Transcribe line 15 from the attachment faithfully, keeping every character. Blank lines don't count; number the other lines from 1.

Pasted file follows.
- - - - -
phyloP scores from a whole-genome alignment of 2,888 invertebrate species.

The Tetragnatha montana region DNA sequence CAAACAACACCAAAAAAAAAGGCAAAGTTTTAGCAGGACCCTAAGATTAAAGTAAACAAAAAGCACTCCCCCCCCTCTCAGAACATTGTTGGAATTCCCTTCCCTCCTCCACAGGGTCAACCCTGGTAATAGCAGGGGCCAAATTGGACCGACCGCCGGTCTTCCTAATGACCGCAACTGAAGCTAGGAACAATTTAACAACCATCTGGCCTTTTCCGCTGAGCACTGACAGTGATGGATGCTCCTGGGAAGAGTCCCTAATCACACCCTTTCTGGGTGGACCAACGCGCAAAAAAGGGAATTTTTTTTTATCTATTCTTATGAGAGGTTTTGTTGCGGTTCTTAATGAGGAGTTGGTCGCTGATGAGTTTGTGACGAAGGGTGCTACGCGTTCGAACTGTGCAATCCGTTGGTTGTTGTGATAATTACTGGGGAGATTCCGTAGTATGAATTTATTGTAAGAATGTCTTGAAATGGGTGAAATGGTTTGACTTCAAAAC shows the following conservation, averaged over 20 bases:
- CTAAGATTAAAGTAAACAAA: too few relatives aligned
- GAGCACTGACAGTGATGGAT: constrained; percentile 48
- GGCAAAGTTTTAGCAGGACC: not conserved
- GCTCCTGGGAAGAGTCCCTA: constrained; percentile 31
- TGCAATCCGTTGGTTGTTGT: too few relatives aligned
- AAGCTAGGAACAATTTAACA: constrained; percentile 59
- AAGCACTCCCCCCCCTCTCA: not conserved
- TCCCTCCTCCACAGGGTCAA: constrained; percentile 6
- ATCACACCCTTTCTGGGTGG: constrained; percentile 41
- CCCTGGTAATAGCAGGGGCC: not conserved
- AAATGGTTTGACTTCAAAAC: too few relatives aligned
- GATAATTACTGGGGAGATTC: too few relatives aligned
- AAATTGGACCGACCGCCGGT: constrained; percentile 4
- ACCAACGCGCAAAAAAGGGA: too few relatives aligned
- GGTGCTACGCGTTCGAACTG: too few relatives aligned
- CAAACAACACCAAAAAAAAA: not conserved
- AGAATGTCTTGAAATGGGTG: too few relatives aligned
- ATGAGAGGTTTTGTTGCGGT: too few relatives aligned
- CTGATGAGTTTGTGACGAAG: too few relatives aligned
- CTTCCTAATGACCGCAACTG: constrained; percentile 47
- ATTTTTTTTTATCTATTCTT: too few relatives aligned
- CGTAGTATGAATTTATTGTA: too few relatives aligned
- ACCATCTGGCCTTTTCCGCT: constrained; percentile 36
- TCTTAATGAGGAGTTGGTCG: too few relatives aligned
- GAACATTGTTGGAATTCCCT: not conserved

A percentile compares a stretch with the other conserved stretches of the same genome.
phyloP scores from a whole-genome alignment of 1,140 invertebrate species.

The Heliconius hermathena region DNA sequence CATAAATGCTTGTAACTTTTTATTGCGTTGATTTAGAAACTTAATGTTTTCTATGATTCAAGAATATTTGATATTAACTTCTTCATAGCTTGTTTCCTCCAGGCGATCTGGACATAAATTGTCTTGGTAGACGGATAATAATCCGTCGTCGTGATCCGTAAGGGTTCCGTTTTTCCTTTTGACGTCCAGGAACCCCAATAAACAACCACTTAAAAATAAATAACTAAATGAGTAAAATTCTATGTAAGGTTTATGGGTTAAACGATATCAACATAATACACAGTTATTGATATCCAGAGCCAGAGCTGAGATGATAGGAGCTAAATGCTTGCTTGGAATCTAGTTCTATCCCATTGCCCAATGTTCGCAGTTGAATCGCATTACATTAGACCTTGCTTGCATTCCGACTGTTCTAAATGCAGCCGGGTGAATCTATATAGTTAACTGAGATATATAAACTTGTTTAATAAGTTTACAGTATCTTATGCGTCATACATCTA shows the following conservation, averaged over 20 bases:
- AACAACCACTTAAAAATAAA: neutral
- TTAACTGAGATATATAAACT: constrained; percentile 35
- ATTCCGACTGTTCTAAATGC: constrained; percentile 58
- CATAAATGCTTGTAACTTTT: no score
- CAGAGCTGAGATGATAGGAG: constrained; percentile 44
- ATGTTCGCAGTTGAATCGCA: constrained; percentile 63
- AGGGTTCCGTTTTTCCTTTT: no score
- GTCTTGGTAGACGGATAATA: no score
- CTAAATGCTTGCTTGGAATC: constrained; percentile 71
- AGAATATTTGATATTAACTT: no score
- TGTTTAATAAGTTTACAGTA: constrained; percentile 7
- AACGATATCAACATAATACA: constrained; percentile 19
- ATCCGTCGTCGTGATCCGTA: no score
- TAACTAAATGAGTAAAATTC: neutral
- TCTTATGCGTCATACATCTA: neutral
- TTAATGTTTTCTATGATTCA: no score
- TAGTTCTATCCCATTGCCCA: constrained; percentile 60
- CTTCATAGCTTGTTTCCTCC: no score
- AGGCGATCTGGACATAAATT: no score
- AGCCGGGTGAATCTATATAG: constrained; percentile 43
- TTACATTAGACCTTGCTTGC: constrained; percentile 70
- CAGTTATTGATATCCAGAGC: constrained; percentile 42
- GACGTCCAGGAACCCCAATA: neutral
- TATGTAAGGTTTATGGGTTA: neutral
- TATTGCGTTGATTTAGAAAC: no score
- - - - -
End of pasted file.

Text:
- AAATTGGACCGACCGCCGGT: constrained; percentile 4